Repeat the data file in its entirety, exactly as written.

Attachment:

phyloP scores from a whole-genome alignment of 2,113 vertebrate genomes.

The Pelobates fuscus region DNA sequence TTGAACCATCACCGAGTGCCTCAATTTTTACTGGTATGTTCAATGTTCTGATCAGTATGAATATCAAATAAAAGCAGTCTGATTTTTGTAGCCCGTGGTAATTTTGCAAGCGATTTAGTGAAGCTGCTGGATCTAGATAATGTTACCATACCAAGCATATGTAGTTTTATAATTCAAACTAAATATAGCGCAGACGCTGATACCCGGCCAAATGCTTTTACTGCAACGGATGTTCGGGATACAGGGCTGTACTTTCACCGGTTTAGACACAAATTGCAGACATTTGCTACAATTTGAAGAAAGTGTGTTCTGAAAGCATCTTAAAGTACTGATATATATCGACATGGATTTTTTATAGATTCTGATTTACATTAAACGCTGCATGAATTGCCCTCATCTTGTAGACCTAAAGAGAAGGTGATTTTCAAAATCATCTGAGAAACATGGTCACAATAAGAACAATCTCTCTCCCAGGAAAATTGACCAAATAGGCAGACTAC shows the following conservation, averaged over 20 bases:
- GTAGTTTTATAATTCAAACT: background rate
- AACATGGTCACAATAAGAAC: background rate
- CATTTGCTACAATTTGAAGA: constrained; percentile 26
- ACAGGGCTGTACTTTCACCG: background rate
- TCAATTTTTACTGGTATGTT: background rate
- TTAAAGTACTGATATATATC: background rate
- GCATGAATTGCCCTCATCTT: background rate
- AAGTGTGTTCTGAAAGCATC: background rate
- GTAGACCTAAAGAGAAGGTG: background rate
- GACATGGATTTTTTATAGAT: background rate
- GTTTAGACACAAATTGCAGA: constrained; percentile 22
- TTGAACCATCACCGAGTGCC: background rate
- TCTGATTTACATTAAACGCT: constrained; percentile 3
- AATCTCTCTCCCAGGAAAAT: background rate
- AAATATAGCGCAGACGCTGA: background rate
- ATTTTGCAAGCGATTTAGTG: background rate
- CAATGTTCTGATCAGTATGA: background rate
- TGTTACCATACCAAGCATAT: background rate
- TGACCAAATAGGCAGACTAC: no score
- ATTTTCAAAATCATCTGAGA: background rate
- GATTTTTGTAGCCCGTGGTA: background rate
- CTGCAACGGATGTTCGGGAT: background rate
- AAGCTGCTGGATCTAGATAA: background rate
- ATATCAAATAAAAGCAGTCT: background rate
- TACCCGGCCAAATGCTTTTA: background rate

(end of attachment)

phyloP scores from a whole-genome alignment of 2,113 vertebrate genomes.

The Pelobates fuscus region DNA sequence TTGAACCATCACCGAGTGCCTCAATTTTTACTGGTATGTTCAATGTTCTGATCAGTATGAATATCAAATAAAAGCAGTCTGATTTTTGTAGCCCGTGGTAATTTTGCAAGCGATTTAGTGAAGCTGCTGGATCTAGATAATGTTACCATACCAAGCATATGTAGTTTTATAATTCAAACTAAATATAGCGCAGACGCTGATACCCGGCCAAATGCTTTTACTGCAACGGATGTTCGGGATACAGGGCTGTACTTTCACCGGTTTAGACACAAATTGCAGACATTTGCTACAATTTGAAGAAAGTGTGTTCTGAAAGCATCTTAAAGTACTGATATATATCGACATGGATTTTTTATAGATTCTGATTTACATTAAACGCTGCATGAATTGCCCTCATCTTGTAGACCTAAAGAGAAGGTGATTTTCAAAATCATCTGAGAAACATGGTCACAATAAGAACAATCTCTCTCCCAGGAAAATTGACCAAATAGGCAGACTAC shows the following conservation, averaged over 20 bases:
- GTAGTTTTATAATTCAAACT: background rate
- AACATGGTCACAATAAGAAC: background rate
- CATTTGCTACAATTTGAAGA: constrained; percentile 26
- ACAGGGCTGTACTTTCACCG: background rate
- TCAATTTTTACTGGTATGTT: background rate
- TTAAAGTACTGATATATATC: background rate
- GCATGAATTGCCCTCATCTT: background rate
- AAGTGTGTTCTGAAAGCATC: background rate
- GTAGACCTAAAGAGAAGGTG: background rate
- GACATGGATTTTTTATAGAT: background rate
- GTTTAGACACAAATTGCAGA: constrained; percentile 22
- TTGAACCATCACCGAGTGCC: background rate
- TCTGATTTACATTAAACGCT: constrained; percentile 3
- AATCTCTCTCCCAGGAAAAT: background rate
- AAATATAGCGCAGACGCTGA: background rate
- ATTTTGCAAGCGATTTAGTG: background rate
- CAATGTTCTGATCAGTATGA: background rate
- TGTTACCATACCAAGCATAT: background rate
- TGACCAAATAGGCAGACTAC: no score
- ATTTTCAAAATCATCTGAGA: background rate
- GATTTTTGTAGCCCGTGGTA: background rate
- CTGCAACGGATGTTCGGGAT: background rate
- AAGCTGCTGGATCTAGATAA: background rate
- ATATCAAATAAAAGCAGTCT: background rate
- TACCCGGCCAAATGCTTTTA: background rate